When a kid gets sick, even with the minor flu, a lot of stuff falls into perspective. All the stuff you’re worrying about seems less daunting. You stress less about the house being too messy, not fitting into your old clothes, and not reading enough. You focus on the big stuff. And it carries forward into work also.
You pick and choose your battles at work. You realize if you fail, it isn’t the end of the world – you will do better the next time. If you’ve got too much work, you take a breath and plow through because at least the important stuff is in place. It’s all about perspective and realizing what really matters. It’s the same in the office, right? My day used to be ruined when my boss yelled at me, or I messed up on a big pitch. Now I realize that pretty much nothing is the end of the world. You plow through and do better.
You know what they say. Absence makes the heart grow fonder. Time away from work leads to a greater appreciation of it. You realize how privileged you are to be able to work towards something you love. I used to whine about my late working hours incessantly. Then when I became a mum I cribbed about the sleepless nights. But now that I have to juggle both, I realize how fortunate I am to have an opportunity to do both. This means when I’m at work, I can put my heart into creating amazing campaigns, working on strategies, and tossing ideas around with my peers. But at home, I can then focus on the stories of how my son made a new best friend, and my daughter finally perfectly sketched out a unicorn.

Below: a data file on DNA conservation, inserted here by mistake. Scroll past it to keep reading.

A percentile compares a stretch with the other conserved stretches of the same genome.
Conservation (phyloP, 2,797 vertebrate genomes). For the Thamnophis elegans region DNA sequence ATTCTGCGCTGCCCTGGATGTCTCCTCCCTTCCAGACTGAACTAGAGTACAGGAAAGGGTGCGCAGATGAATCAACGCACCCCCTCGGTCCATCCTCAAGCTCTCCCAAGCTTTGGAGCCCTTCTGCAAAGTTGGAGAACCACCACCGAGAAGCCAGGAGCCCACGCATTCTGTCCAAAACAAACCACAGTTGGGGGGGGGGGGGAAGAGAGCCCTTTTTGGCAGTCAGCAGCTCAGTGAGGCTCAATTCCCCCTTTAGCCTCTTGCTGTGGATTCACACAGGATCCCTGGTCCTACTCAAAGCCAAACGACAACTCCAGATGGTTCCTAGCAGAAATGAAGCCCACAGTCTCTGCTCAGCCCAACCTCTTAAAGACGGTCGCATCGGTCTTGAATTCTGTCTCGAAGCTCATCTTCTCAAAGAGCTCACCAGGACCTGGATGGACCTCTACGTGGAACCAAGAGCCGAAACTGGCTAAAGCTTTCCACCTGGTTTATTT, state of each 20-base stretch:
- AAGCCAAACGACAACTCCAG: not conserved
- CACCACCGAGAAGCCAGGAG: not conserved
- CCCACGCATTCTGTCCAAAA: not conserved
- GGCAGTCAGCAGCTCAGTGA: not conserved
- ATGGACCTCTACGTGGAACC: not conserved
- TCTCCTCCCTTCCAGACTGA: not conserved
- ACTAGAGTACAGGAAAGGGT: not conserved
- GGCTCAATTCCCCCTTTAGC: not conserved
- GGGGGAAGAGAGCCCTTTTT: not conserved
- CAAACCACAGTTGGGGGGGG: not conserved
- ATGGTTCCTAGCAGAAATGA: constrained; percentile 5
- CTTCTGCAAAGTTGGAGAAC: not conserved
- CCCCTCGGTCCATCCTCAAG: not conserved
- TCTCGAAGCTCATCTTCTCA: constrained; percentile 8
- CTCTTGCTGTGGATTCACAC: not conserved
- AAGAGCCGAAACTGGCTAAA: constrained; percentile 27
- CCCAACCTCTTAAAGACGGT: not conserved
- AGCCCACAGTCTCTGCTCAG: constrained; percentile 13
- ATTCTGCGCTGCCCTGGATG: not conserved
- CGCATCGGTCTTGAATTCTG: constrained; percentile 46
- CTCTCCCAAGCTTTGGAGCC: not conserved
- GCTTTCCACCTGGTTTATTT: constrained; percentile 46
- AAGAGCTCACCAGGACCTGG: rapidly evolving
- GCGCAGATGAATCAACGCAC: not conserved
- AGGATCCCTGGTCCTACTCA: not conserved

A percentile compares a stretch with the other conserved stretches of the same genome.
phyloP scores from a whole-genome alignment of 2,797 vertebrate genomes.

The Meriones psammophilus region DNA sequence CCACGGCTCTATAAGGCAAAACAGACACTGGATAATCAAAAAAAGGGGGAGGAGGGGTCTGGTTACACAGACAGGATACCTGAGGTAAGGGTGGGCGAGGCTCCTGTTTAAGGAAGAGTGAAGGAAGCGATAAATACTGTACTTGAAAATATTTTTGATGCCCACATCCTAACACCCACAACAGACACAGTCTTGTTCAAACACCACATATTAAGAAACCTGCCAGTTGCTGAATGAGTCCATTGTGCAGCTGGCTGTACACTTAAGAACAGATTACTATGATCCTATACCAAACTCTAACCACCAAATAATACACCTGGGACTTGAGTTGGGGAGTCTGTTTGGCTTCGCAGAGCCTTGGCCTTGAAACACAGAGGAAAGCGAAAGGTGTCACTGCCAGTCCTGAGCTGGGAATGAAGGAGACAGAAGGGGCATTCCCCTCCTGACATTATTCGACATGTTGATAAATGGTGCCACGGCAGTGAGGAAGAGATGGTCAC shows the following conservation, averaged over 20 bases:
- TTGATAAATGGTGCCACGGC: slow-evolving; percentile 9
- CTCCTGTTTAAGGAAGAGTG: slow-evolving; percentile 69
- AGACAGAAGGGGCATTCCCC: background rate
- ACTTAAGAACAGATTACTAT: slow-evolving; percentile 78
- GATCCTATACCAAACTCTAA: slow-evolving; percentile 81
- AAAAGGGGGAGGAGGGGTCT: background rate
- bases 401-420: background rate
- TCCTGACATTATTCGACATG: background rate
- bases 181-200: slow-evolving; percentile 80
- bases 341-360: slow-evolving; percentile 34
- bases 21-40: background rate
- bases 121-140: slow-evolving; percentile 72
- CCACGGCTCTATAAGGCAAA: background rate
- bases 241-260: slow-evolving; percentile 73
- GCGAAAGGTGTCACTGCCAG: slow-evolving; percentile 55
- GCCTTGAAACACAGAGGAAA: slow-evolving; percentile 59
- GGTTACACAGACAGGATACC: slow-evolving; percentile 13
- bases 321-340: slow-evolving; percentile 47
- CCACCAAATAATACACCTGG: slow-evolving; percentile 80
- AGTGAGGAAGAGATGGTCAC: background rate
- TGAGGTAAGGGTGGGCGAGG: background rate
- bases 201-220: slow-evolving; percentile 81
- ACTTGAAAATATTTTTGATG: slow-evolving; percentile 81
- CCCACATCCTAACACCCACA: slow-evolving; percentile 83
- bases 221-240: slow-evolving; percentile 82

So at home, I am able to feel like I am leading by example. My kids see that doing what you love is the best gift you can receive, and that hard work pays off. And at work, I am mindful of how my kids are the reason I can really put myself out there, and how my career helps me feel better about myself and in turn, be a better parent.